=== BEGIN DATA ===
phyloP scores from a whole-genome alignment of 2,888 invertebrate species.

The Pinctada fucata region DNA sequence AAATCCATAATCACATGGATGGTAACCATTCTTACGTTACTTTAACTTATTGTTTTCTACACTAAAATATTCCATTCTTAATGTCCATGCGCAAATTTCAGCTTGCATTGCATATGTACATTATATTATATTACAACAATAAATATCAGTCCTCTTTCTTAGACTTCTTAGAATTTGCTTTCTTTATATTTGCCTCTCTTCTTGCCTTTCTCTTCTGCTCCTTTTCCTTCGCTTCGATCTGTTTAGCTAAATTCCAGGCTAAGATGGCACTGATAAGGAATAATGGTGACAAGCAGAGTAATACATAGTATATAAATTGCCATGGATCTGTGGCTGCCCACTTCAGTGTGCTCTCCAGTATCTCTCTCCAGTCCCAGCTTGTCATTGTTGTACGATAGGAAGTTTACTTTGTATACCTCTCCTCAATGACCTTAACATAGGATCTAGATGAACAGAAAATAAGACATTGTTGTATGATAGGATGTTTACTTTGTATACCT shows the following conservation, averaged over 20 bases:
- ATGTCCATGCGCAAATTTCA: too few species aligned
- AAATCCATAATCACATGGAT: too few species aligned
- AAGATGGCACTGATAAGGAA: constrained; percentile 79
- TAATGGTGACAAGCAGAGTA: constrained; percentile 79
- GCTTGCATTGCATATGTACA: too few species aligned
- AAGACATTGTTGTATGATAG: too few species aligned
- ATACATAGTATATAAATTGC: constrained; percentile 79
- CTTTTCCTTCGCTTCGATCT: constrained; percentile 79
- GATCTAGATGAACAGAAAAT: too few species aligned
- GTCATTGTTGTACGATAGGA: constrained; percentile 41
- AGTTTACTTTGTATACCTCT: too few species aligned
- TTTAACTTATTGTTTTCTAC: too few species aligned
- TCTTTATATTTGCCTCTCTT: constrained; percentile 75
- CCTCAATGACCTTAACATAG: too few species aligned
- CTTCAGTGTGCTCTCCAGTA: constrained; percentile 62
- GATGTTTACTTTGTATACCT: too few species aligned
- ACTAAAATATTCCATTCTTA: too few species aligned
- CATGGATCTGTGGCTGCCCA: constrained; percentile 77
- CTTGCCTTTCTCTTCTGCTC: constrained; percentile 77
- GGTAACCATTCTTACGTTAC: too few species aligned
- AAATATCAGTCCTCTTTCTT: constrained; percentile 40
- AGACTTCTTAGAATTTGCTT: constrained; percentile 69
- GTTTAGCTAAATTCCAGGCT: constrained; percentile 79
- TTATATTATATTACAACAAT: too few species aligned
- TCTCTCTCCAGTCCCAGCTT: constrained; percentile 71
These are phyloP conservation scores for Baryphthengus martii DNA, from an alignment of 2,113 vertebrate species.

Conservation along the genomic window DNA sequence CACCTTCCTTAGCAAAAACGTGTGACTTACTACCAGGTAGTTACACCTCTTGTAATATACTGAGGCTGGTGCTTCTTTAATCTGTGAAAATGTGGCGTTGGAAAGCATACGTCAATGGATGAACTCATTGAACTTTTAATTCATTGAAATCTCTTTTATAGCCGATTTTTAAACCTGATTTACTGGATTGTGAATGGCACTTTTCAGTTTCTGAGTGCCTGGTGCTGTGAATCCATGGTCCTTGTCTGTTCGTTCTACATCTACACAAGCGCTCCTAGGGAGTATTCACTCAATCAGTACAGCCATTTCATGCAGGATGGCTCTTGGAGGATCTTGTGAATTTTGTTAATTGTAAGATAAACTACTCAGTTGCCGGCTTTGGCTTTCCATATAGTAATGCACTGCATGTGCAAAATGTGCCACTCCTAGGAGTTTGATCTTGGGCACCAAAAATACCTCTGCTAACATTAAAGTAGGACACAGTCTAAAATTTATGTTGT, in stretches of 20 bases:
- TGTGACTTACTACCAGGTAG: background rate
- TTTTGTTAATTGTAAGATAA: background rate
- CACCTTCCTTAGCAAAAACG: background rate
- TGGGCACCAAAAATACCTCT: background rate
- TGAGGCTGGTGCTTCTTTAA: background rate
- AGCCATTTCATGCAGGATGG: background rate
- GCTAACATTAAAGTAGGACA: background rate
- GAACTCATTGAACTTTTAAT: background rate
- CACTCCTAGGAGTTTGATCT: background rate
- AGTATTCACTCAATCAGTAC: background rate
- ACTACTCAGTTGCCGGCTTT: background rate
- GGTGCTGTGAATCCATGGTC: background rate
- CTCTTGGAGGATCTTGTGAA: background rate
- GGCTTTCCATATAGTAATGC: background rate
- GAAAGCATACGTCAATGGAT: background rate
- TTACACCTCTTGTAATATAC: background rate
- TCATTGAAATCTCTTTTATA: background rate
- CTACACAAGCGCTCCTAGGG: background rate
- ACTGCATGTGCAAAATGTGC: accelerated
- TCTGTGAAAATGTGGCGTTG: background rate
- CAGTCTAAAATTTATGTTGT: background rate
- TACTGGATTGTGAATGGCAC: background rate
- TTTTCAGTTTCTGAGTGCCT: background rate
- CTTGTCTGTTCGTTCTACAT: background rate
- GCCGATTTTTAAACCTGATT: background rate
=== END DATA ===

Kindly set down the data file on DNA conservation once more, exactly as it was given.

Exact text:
phyloP scores from a whole-genome alignment of 2,888 invertebrate species.

The Pinctada fucata region DNA sequence AAATCCATAATCACATGGATGGTAACCATTCTTACGTTACTTTAACTTATTGTTTTCTACACTAAAATATTCCATTCTTAATGTCCATGCGCAAATTTCAGCTTGCATTGCATATGTACATTATATTATATTACAACAATAAATATCAGTCCTCTTTCTTAGACTTCTTAGAATTTGCTTTCTTTATATTTGCCTCTCTTCTTGCCTTTCTCTTCTGCTCCTTTTCCTTCGCTTCGATCTGTTTAGCTAAATTCCAGGCTAAGATGGCACTGATAAGGAATAATGGTGACAAGCAGAGTAATACATAGTATATAAATTGCCATGGATCTGTGGCTGCCCACTTCAGTGTGCTCTCCAGTATCTCTCTCCAGTCCCAGCTTGTCATTGTTGTACGATAGGAAGTTTACTTTGTATACCTCTCCTCAATGACCTTAACATAGGATCTAGATGAACAGAAAATAAGACATTGTTGTATGATAGGATGTTTACTTTGTATACCT shows the following conservation, averaged over 20 bases:
- ATGTCCATGCGCAAATTTCA: too few species aligned
- AAATCCATAATCACATGGAT: too few species aligned
- AAGATGGCACTGATAAGGAA: constrained; percentile 79
- TAATGGTGACAAGCAGAGTA: constrained; percentile 79
- GCTTGCATTGCATATGTACA: too few species aligned
- AAGACATTGTTGTATGATAG: too few species aligned
- ATACATAGTATATAAATTGC: constrained; percentile 79
- CTTTTCCTTCGCTTCGATCT: constrained; percentile 79
- GATCTAGATGAACAGAAAAT: too few species aligned
- GTCATTGTTGTACGATAGGA: constrained; percentile 41
- AGTTTACTTTGTATACCTCT: too few species aligned
- TTTAACTTATTGTTTTCTAC: too few species aligned
- TCTTTATATTTGCCTCTCTT: constrained; percentile 75
- CCTCAATGACCTTAACATAG: too few species aligned
- CTTCAGTGTGCTCTCCAGTA: constrained; percentile 62
- GATGTTTACTTTGTATACCT: too few species aligned
- ACTAAAATATTCCATTCTTA: too few species aligned
- CATGGATCTGTGGCTGCCCA: constrained; percentile 77
- CTTGCCTTTCTCTTCTGCTC: constrained; percentile 77
- GGTAACCATTCTTACGTTAC: too few species aligned
- AAATATCAGTCCTCTTTCTT: constrained; percentile 40
- AGACTTCTTAGAATTTGCTT: constrained; percentile 69
- GTTTAGCTAAATTCCAGGCT: constrained; percentile 79
- TTATATTATATTACAACAAT: too few species aligned
- TCTCTCTCCAGTCCCAGCTT: constrained; percentile 71
These are phyloP conservation scores for Baryphthengus martii DNA, from an alignment of 2,113 vertebrate species.

Conservation along the genomic window DNA sequence CACCTTCCTTAGCAAAAACGTGTGACTTACTACCAGGTAGTTACACCTCTTGTAATATACTGAGGCTGGTGCTTCTTTAATCTGTGAAAATGTGGCGTTGGAAAGCATACGTCAATGGATGAACTCATTGAACTTTTAATTCATTGAAATCTCTTTTATAGCCGATTTTTAAACCTGATTTACTGGATTGTGAATGGCACTTTTCAGTTTCTGAGTGCCTGGTGCTGTGAATCCATGGTCCTTGTCTGTTCGTTCTACATCTACACAAGCGCTCCTAGGGAGTATTCACTCAATCAGTACAGCCATTTCATGCAGGATGGCTCTTGGAGGATCTTGTGAATTTTGTTAATTGTAAGATAAACTACTCAGTTGCCGGCTTTGGCTTTCCATATAGTAATGCACTGCATGTGCAAAATGTGCCACTCCTAGGAGTTTGATCTTGGGCACCAAAAATACCTCTGCTAACATTAAAGTAGGACACAGTCTAAAATTTATGTTGT, in stretches of 20 bases:
- TGTGACTTACTACCAGGTAG: background rate
- TTTTGTTAATTGTAAGATAA: background rate
- CACCTTCCTTAGCAAAAACG: background rate
- TGGGCACCAAAAATACCTCT: background rate
- TGAGGCTGGTGCTTCTTTAA: background rate
- AGCCATTTCATGCAGGATGG: background rate
- GCTAACATTAAAGTAGGACA: background rate
- GAACTCATTGAACTTTTAAT: background rate
- CACTCCTAGGAGTTTGATCT: background rate
- AGTATTCACTCAATCAGTAC: background rate
- ACTACTCAGTTGCCGGCTTT: background rate
- GGTGCTGTGAATCCATGGTC: background rate
- CTCTTGGAGGATCTTGTGAA: background rate
- GGCTTTCCATATAGTAATGC: background rate
- GAAAGCATACGTCAATGGAT: background rate
- TTACACCTCTTGTAATATAC: background rate
- TCATTGAAATCTCTTTTATA: background rate
- CTACACAAGCGCTCCTAGGG: background rate
- ACTGCATGTGCAAAATGTGC: accelerated
- TCTGTGAAAATGTGGCGTTG: background rate
- CAGTCTAAAATTTATGTTGT: background rate
- TACTGGATTGTGAATGGCAC: background rate
- TTTTCAGTTTCTGAGTGCCT: background rate
- CTTGTCTGTTCGTTCTACAT: background rate
- GCCGATTTTTAAACCTGATT: background rate